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Chaos and anger at Fifa fan festival on Qatar’s ‘extraordinary day’ | World Cup 2022

JA few minutes before the start of the first World Cup organized in the Middle East, the prospect of seeing the Ecuadorian Enner Valencia put Qatar to the sword seems remote. “Sorry, sir, we’re fully booked,” says the butler of Desert Rose, one of the few game-serving restaurants in Doha’s Souk Waqif. Their outdoor screens, however, can be seen from the sidewalk. “Sorry, sir, you can’t stay here,” a polite but firm security guard said. “Go on your way, sir.”

Walking through the bustling alleys and squares, there is little evidence to back up Qatar head coach Félix Sánchez’s claim that it will be “an extraordinary day like no other”. At least not at Souq Waqif, a rare example of Qatari architecture in Doha where market stalls and shisha lounges abound and TV stations from around the world have set up studios for this authentic setting (Souq Waqif has been renovated in 2006).

Bulgarian great Hristo Stoichkov brings a touch of authenticity to the World Cup by interviewing a huge golden thumb. Nearby, three Mexican fans in Arab attire, including one wearing a wrestling mask, appear on local television. Otherwise, there are more journalists looking for World Cup fans than fans – local or otherwise – looking to watch the opening match of what Fifa President Gianni Infantino would dispute as a Revolutionary World Cup. Old men push wheelbarrows through the streets and cafe terraces are mostly filled with locals smoking shisha pipes.

It was a different and more ominous picture at the Fifa Fan Festival at Al Bidda Park further up the Corniche. The venue has an official capacity of 40,000 but for the second day since opening there were chaotic scenes at the venue. Organizers allowed too many fans into the venue before kick-off. One report estimated that double the capacity had attempted to enter. They were kept in a waiting area between the main festival grounds and the perimeter entrance before being driven back.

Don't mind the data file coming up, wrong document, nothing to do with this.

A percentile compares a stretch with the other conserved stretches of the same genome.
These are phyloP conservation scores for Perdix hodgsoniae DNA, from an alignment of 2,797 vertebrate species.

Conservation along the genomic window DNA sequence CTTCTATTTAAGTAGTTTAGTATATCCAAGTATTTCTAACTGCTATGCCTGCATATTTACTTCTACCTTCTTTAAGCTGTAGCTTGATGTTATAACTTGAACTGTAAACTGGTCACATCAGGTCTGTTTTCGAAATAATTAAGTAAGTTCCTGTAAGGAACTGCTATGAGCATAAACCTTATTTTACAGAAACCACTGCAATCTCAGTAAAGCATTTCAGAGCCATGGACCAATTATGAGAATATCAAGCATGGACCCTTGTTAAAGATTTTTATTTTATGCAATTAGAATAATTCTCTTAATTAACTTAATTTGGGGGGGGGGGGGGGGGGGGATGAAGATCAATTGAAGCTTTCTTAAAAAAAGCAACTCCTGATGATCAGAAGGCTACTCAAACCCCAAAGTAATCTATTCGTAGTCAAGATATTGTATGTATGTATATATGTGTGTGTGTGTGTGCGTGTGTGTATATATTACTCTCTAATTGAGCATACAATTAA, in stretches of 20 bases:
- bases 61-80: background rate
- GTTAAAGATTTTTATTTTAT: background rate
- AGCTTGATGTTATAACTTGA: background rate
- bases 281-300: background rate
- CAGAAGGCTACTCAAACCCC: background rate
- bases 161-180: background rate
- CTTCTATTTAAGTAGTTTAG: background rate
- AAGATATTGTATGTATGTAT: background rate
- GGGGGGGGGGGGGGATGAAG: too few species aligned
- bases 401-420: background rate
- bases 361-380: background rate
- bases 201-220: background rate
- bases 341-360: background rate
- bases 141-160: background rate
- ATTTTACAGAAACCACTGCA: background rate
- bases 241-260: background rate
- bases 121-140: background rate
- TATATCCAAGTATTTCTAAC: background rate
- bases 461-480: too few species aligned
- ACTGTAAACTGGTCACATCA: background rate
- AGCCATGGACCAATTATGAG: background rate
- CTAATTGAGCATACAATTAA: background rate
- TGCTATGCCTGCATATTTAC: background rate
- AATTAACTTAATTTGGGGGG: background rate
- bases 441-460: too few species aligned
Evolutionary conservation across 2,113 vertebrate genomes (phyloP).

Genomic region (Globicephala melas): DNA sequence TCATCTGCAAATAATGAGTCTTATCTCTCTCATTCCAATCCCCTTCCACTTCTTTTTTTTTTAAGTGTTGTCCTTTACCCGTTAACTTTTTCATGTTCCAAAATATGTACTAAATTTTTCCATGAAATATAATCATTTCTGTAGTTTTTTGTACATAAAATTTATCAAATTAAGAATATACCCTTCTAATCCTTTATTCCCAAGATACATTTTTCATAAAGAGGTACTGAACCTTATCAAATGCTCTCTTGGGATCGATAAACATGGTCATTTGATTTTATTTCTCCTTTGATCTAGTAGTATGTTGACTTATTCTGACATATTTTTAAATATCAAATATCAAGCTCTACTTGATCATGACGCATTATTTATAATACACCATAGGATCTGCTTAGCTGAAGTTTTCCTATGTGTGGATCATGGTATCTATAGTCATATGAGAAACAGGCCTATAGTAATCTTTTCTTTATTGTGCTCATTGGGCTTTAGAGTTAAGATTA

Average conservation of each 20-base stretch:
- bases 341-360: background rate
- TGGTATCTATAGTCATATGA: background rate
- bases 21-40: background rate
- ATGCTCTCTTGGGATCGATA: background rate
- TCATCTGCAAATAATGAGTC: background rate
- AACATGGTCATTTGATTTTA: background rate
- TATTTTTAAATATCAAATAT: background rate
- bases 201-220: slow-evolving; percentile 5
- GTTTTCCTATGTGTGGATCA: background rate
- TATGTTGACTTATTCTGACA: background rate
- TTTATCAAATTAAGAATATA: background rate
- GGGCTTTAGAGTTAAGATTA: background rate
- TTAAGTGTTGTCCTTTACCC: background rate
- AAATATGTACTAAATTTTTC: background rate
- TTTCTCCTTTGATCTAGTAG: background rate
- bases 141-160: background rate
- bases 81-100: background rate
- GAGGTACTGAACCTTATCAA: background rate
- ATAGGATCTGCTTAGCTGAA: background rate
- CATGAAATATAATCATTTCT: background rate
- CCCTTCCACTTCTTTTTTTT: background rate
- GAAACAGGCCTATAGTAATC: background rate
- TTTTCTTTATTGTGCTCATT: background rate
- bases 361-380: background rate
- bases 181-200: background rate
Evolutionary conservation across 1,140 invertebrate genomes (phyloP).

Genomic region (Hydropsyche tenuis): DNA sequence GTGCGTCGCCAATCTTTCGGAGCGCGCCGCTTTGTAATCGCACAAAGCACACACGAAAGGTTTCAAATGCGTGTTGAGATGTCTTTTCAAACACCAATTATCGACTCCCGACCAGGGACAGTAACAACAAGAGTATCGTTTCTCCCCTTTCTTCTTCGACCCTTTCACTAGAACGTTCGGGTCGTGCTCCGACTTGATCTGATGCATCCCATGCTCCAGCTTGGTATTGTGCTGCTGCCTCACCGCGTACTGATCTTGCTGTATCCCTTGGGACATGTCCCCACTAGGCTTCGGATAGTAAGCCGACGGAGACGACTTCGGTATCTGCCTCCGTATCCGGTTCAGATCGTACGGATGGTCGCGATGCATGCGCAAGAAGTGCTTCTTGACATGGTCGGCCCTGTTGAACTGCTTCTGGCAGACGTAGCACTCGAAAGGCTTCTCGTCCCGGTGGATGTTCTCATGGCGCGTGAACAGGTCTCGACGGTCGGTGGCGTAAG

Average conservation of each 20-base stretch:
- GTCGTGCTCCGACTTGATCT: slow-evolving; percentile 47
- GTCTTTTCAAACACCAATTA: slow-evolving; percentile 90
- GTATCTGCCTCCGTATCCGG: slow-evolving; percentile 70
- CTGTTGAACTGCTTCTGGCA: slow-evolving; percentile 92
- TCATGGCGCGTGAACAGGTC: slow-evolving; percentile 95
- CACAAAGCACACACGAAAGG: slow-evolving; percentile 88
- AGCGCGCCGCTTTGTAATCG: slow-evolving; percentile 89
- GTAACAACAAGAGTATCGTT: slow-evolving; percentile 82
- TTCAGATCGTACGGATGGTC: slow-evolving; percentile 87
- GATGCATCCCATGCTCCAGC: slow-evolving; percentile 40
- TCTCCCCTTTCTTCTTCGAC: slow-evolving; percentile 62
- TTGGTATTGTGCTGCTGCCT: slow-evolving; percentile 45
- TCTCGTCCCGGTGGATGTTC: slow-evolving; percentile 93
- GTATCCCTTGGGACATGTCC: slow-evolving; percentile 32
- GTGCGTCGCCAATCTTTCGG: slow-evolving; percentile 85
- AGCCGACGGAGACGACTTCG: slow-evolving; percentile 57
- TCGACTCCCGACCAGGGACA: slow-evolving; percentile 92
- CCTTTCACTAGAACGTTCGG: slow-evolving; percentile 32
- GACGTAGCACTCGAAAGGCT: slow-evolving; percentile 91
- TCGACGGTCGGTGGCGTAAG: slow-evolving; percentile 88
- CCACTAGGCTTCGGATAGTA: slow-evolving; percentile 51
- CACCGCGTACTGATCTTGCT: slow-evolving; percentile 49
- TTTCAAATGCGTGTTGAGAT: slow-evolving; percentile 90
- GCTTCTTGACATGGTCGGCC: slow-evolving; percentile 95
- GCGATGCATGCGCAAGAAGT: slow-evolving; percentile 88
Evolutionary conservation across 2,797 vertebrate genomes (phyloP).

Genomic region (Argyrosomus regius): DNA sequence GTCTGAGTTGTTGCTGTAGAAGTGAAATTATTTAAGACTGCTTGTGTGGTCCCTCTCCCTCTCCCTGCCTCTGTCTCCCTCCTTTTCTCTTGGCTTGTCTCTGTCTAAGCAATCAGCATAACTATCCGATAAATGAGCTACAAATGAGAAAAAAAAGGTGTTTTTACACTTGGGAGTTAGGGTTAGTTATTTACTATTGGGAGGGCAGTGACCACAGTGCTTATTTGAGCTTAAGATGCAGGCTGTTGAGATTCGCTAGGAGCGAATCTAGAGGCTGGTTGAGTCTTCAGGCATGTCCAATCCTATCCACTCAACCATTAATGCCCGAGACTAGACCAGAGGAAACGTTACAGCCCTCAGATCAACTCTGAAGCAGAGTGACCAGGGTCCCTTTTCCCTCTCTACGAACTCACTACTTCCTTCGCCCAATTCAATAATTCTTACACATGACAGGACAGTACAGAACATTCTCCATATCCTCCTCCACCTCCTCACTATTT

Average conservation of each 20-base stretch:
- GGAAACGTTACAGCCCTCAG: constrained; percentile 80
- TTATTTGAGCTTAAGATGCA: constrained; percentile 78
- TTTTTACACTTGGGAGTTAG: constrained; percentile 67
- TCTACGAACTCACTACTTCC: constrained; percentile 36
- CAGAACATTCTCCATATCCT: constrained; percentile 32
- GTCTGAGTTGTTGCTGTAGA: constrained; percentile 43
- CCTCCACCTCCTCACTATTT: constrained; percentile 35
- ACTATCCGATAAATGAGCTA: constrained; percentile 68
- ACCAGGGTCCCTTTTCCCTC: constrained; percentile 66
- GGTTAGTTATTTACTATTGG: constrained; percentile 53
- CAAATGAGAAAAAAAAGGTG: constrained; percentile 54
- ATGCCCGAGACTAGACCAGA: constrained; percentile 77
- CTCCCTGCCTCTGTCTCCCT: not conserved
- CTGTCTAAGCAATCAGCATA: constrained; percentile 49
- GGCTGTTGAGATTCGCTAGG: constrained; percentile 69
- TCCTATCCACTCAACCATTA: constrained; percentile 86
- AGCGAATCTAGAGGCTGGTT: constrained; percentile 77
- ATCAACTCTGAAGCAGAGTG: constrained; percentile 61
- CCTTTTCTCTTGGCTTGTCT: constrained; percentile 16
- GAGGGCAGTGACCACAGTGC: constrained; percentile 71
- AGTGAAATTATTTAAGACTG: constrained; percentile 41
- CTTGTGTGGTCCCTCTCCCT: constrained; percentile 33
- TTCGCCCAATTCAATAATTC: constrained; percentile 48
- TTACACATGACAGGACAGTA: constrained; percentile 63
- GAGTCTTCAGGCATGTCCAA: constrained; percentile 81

“It was dangerous,” said a fan carrying a nearly four-year-old child, who had come out of the waiting area. “They let too many people in. We never made it to the main area and I was happy to leave.” Police took around 45 minutes to weed out the excess fans amid angry scenes. Another headache for Fifa, which has somehow managed to add to the controversy surrounding the tournament in recent days.

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Chaos and anger at Fifa fan festival on Qatar's 'extraordinary day' | World Cup 2022

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Fans are encouraged to descend on Al Bidda Park – where Fifa sponsors such as Budweiser can sell their wares, alcoholic or zero (taste) – as options to immerse themselves in the World Cup experience elsewhere at Doha are complicated to say the least. Many visitors have arrived at their expensive hotels to find that the price does not include access to matches on TV. Many hotels have balked at paying host broadcaster BeIN Sports a subscription fee of 100,000 Qatari riyals (£23,105 at today’s exchange rate) to broadcast the World Cup in their restaurants, bars and rooms. The same goes for owners of private villas and apartments that are rented out to fans around the world. It’s off to the Fifa Fan Festival, provided you have an official Hayya pass.

The aptly named “La Boca” is another restaurant showing the opening of the World Cup in Souq Waqif. But elsewhere, and despite some cheers when Ecuador’s first goal was disallowed, it’s Sunday as usual. During the hour-long walk to the souk via bustling Al Jazeera Street, one occasionally sees Qataris embracing a moment of great sporting significance to the Arab world. Families also gather in front of a big screen at Millennium Plaza – children, women and men all dressed in Qatar gear – and cheer every time the national team coach appears on the screen en route. to the Al Bayt stadium nearly 50 km north of Doha.

Outside a pet store near Souq Waqif Hassan and five of his friends sit staring at a laptop screen pad repeatedly during the opening ceremony. Their desperation at the Wifi signal does not detract from their warm hospitality. A plastic chair and a coffee came out of the store for the passing English journalist. “It’s the biggest day in the world and it’s happening here. You have to understand how important it is,” says Hassan. “No matter what happens in the game, we have already won. Qatar could saying that was the point.The laptop starts buffering again.


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